[12] Respondent also contends that the appeal is prohibited as it is taken from a consent judgment. Ordinarily, a party may not appeal a judgment to which it has consented. (See Tracy v. Tracy (1963) 213 Cal. App. 2d 359 [28 Cal. Rptr. 815].) This would be applicable here, however, only if appellant signed the settlement agreement of her own free will without duress or coercion. [13] Unless this is so, the judgment will have the outward appearance of a consent judgment -- the consent, however, will be missing. As the existence of consent is the question on appeal, it would be erroneous to regard this issue as settled simply by the forms of the judgment. To do as respondent asks and hold that an appellant cannot appeal a consent judgment, when she claims never to have consented, is absurd.

IV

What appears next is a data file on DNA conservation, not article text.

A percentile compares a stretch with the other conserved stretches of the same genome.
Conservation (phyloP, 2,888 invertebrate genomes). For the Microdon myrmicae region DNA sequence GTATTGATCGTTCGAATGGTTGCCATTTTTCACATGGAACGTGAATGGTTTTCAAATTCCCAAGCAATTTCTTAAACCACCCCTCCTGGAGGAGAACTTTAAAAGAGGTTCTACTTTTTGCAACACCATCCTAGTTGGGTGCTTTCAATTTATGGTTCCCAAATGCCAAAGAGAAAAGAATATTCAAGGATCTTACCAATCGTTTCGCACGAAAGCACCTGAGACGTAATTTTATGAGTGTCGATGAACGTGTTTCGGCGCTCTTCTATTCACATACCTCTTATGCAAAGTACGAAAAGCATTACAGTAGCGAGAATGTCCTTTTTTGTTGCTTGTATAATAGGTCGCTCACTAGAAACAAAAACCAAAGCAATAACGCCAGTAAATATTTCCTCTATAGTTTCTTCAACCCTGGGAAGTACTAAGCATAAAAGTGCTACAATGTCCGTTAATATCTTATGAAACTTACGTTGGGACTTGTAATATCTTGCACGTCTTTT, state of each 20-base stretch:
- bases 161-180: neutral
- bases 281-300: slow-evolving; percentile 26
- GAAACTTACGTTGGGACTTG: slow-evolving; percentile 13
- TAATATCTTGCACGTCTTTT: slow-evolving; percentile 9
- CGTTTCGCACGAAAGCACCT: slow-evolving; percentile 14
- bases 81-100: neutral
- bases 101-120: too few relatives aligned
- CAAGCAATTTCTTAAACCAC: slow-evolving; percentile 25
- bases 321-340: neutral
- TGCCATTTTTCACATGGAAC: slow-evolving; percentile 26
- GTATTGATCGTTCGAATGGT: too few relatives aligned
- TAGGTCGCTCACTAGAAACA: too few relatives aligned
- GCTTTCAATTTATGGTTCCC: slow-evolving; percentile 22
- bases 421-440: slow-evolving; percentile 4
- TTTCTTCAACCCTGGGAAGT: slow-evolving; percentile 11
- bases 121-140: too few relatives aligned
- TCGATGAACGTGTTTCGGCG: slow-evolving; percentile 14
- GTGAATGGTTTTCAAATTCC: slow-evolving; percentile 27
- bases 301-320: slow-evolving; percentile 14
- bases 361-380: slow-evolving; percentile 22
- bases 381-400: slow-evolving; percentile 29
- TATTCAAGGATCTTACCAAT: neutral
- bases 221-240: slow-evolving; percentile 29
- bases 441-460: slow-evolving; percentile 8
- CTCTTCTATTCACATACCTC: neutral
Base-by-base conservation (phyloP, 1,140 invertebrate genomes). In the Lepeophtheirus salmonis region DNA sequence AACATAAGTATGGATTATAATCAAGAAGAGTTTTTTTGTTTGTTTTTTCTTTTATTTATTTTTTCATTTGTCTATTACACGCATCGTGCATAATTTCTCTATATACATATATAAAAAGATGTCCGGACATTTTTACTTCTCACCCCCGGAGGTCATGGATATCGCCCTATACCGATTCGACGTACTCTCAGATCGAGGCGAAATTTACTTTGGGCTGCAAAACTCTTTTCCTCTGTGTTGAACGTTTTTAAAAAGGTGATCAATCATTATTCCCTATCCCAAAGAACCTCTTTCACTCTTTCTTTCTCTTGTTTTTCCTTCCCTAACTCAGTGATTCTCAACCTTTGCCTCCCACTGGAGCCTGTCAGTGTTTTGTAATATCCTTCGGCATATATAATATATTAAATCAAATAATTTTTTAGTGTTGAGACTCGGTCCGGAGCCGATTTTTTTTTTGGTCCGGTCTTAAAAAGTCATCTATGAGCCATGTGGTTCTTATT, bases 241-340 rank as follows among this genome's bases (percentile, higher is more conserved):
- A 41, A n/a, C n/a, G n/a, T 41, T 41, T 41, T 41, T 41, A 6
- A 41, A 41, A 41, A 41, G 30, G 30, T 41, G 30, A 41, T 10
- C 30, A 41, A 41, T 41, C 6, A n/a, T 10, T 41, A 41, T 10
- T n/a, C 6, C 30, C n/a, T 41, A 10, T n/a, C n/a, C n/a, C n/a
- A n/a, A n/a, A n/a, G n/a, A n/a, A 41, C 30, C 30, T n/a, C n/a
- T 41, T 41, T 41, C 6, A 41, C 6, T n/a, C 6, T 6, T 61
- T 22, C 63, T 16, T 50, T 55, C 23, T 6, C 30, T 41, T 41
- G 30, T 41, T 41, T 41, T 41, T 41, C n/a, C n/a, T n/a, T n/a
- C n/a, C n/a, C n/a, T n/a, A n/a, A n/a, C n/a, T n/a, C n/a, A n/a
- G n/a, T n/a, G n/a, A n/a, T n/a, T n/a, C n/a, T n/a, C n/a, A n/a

[14a] Having determined that appellant can appeal the denial of her motion to vacate, we now reach the merits of the case. fn. 3 As one would expect, the question whether respondent coerced appellant into signing the settlement agreement by threatening to deprive her of her children is closely contested by the parties. On the one hand, the manifest inequality of the settlement agreement, the hurried circumstances of its drafting, and husband's history of violent behavior all contribute strongly to the conclusion that appellant was under duress. Moreover, as the court noted in In re Marriage of Gonzalez (1976) 57 Cal. App. 3d 736, 747-748 [129 Cal.Rptr. 566]: "The involvement of the children that automatically raises the issue of their welfare places this type of litigation in an arena of its own. The emotions and fears of the parties are more intense and are not comparable to litigants in a normal civil action. If threatened use of a custody hearing can cause so much fear in the mind of the responding parent that contractual volition is destroyed, the court is not required to legally recognize the agreement when equity demands otherwise." On the other hand, supporting respondent's position is the fact that appellant waited more than a year to [194 Cal. App. 3d 1046] raise the issue of coercion and was undeniably represented by counsel throughout all the proceedings. No finding on the issue of duress, however, was made by the trial court. fn. 4 Rather, the court relied on In re Marriage of Stevenot (1984) 154 Cal. App. 3d 1051 [202 Cal. Rptr. 116], for the proposition that once a settlement agreement is incorporated into a judgment, it may only be set aside for extrinsic fraud.